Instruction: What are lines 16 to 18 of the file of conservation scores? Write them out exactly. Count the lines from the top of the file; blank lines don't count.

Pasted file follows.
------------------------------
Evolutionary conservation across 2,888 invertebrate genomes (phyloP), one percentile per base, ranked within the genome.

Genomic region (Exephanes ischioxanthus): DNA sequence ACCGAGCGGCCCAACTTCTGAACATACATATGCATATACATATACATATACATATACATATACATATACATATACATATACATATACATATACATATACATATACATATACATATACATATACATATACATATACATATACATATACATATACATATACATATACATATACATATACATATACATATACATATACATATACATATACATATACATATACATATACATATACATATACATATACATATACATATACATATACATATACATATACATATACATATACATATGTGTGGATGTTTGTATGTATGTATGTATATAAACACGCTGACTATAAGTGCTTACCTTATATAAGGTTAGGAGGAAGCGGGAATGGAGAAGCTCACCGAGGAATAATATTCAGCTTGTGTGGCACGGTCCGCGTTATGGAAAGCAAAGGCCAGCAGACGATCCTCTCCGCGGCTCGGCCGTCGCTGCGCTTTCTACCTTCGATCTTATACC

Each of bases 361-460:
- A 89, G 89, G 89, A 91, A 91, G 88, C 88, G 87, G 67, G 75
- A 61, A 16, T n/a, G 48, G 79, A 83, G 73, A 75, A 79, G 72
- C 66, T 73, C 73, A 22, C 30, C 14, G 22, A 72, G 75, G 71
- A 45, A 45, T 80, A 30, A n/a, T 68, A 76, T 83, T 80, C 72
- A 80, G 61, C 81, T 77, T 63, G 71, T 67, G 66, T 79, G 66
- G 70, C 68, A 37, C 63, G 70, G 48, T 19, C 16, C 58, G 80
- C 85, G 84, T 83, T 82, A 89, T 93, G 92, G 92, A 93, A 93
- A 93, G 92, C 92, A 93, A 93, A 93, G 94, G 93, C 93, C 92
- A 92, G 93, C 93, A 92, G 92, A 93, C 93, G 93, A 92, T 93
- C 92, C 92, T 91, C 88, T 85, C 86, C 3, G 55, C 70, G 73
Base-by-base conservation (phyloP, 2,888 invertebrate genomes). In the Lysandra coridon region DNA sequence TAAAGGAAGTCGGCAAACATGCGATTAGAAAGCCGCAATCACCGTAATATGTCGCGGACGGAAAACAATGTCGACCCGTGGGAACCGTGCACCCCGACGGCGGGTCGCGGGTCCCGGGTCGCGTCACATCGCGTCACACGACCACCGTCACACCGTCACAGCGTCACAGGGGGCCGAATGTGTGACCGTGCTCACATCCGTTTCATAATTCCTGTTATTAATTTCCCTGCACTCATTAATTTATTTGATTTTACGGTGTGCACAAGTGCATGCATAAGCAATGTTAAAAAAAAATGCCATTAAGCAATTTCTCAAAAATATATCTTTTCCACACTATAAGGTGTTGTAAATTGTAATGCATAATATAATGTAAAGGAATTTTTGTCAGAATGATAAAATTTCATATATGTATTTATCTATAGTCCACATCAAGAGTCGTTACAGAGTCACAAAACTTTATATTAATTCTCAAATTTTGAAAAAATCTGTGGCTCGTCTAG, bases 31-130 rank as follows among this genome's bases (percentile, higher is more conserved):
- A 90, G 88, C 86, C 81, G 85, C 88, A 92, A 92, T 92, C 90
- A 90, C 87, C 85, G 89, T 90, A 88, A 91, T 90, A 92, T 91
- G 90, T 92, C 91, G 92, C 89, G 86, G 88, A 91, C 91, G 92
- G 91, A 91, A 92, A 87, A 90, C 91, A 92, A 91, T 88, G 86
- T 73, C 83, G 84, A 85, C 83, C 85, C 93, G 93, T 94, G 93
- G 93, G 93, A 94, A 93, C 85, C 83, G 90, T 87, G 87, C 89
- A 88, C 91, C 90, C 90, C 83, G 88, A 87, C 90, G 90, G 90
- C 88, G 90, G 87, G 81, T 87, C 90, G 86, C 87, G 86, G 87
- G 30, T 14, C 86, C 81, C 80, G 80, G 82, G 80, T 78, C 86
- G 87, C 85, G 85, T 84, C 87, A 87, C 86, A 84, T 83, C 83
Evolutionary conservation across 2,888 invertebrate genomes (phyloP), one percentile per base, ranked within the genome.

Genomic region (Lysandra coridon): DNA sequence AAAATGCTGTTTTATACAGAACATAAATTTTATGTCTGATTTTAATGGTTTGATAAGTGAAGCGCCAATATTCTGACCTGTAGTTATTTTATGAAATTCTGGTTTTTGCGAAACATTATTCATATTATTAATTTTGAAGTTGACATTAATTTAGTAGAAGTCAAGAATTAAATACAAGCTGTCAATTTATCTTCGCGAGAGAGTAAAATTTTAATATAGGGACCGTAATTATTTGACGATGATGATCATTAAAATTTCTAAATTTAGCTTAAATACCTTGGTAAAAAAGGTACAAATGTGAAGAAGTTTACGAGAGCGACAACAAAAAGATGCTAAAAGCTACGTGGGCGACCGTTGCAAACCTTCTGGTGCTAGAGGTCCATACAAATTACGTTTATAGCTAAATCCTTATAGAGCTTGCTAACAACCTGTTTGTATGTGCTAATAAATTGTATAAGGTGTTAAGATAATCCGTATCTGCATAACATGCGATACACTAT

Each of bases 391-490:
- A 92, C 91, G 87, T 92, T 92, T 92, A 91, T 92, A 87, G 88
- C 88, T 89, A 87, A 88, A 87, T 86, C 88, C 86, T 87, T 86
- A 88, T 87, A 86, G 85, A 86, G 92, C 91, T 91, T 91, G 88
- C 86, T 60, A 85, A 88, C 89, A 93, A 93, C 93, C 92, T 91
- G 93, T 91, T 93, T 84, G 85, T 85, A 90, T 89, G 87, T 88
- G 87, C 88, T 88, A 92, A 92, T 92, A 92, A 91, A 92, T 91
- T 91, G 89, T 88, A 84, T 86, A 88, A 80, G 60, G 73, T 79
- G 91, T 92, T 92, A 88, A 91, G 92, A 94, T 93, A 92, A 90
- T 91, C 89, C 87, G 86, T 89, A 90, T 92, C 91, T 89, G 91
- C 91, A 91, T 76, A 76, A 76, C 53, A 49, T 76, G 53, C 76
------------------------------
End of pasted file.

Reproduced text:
- A 90, C 87, C 85, G 89, T 90, A 88, A 91, T 90, A 92, T 91
- G 90, T 92, C 91, G 92, C 89, G 86, G 88, A 91, C 91, G 92
- G 91, A 91, A 92, A 87, A 90, C 91, A 92, A 91, T 88, G 86